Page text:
A John Perry painting of apple pickers on wood also hangs on a wall in the great room. “He carved the wood and then painted it,” says Dan.
The Carolina room features cabinetry with built-in bookcases and a perfect view of the rising sun over Jones Creek.
“Every morning we can watch the sunrise over the clubhouse,” says Dan, a pulmonologist at Eisenhower Army Medical Center. “You need sunglasses in here at nine o’clock in the morning.”
That’s just the way they like it. “I’m an early riser. Every morning I watch the sunrise, and it’s absolutely beautiful,” Nancy says.
The Carolina room décor includes a red wicker rocker and matching footstool by a wrought iron floor lamp with birds perched on branches in one corner of the room. A black wrought iron chair with woodpeckers in the back occupies another corner, and a vase of fresh flowers sits on a glass-topped, gray wrought iron coffee table by the wicker couch with bright blue cushions.
Edith the Egret, a life-sized metal bird with a fish in her mouth – a housewarming gift from their two older daughters – stands next to the console table behind the couch. A pair of binoculars hangs on the wall. “We keep binoculars by the door so we can look out at the birds,” says Dan.
The reclaimed wood mantel on the Carolina room fireplace matches the great room shelving, and a colorful acrylic on canvas, “Sunflowers and Poppies” by Brooke Baxter Howie, rests on the mantel. The fireplace, also made of reclaimed brick, features a crushed oyster shell tabby surround.
“The builders put up wet stucco and threw the rocks at it,” says Nancy. “They let me place one rock.” And yes, she can point out that particular pebble.
The shelving in the great and Carolina rooms holds the couple’s treasures, ranging from framed family photos to more folk art. Another Cornbread Anderson painting of a mother guinea hen and her babies sits on a top shelf in the great room, while his painting of a raccoon resides in the Carolina room.
“You buy stuff that makes you happy. Then when you put it in your home, it makes you happy every time you look at it,” says Nancy.
A handprint ceramic platter from their daughter, Molly, a Medical College of Georgia student, and three of her classmates, who call Nancy and Dan “their substitute parents,” has sentimental value. The handprints look like fish, and each girl’s name is under her print. Of course, one of the med students even worked a DNA image into her fishtail.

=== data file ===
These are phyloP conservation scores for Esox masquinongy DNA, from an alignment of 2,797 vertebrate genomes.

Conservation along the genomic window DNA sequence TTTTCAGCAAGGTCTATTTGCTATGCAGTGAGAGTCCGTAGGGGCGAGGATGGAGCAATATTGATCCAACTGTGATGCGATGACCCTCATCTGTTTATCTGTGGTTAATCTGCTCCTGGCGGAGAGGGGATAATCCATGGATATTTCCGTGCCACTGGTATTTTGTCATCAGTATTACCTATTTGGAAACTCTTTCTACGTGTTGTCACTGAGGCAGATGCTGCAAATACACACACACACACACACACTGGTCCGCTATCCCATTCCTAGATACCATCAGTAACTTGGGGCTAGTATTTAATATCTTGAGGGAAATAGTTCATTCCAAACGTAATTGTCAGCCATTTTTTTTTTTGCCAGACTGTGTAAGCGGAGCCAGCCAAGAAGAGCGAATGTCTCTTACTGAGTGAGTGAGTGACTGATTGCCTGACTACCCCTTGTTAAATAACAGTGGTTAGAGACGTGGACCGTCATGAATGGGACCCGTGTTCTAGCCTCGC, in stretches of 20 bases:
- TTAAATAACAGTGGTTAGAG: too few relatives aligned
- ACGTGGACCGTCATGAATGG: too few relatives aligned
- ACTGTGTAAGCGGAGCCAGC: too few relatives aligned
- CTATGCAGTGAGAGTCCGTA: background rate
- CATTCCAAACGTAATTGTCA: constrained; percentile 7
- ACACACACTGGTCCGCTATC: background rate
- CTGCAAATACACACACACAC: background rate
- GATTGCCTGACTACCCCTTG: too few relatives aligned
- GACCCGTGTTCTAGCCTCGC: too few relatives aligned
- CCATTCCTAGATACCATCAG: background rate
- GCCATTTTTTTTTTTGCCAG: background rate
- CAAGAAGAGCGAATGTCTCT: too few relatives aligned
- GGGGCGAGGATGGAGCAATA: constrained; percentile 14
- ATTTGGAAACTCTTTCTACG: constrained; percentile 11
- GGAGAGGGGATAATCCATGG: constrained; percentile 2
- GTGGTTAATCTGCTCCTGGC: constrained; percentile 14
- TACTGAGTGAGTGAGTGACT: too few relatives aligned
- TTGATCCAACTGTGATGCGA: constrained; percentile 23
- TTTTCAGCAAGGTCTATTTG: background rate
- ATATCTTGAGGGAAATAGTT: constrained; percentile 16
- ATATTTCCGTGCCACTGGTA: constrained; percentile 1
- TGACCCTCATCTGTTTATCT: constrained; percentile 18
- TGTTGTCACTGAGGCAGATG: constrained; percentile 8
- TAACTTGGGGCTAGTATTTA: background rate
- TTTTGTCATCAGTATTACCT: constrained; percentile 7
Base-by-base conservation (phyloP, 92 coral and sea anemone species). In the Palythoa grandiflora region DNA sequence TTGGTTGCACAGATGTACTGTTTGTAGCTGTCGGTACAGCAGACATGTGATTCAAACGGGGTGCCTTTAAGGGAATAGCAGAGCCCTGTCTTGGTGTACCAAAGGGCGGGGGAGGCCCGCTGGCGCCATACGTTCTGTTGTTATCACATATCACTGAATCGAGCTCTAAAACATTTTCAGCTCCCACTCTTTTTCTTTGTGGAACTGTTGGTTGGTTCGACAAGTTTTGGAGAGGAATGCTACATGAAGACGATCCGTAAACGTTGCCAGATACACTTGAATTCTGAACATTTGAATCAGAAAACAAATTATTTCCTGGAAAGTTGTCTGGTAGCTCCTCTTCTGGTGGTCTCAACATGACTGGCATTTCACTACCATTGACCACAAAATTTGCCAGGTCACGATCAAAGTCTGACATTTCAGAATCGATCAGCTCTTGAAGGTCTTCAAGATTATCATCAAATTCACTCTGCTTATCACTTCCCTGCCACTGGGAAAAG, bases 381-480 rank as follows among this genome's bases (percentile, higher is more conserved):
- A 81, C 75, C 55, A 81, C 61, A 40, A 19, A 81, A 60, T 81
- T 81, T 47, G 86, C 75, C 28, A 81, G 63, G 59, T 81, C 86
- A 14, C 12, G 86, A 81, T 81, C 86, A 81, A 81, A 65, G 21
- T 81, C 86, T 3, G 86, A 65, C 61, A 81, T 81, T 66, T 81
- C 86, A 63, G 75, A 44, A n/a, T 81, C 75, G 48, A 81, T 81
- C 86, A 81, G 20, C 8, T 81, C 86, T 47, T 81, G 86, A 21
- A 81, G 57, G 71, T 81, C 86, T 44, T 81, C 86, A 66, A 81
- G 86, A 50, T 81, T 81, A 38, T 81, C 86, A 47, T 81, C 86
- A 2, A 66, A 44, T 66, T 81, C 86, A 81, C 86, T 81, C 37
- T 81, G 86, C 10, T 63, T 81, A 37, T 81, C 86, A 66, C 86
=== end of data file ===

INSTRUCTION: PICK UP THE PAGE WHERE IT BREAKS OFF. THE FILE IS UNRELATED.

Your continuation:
When the couple moved in, they already had all the furniture in the house except the upholstered pieces in the great room and the Carolina room. “We finally got the home that suits our style and furnishings,” says Nancy. “A lot of our furniture could be used in different rooms.”
While the furnishings are versatile, the construction includes consistent features such as paneled doors and 8-inch pine flooring throughout the house. “The entire house is hardwood. There is no carpet, no vinyl and no tile,” says Dan.
They also have found that taking care of the floors is easy, simply sanding away a gouge or scratch.
“I love the knots. I like the way it doesn’t look uniform,” says Nancy. “The flooring has all kinds of imperfections in it, and that is fine with me.”
With Flying Colors
While the house is teeming with vibrant colors, Nancy says, “Black, white and gray are my neutral colors.”
Nowhere is that more evident than in the kitchen. The large island was painted red and distressed with black paint. Nancy keeps a small herb garden on the white quartz countertop by the farmhouse sink, and decorative tin adds interest to a pair of cabinet doors underneath the countertop. Pendant lights hang above the island, and a quartet of black barn light wall sconces sits up high on the walls.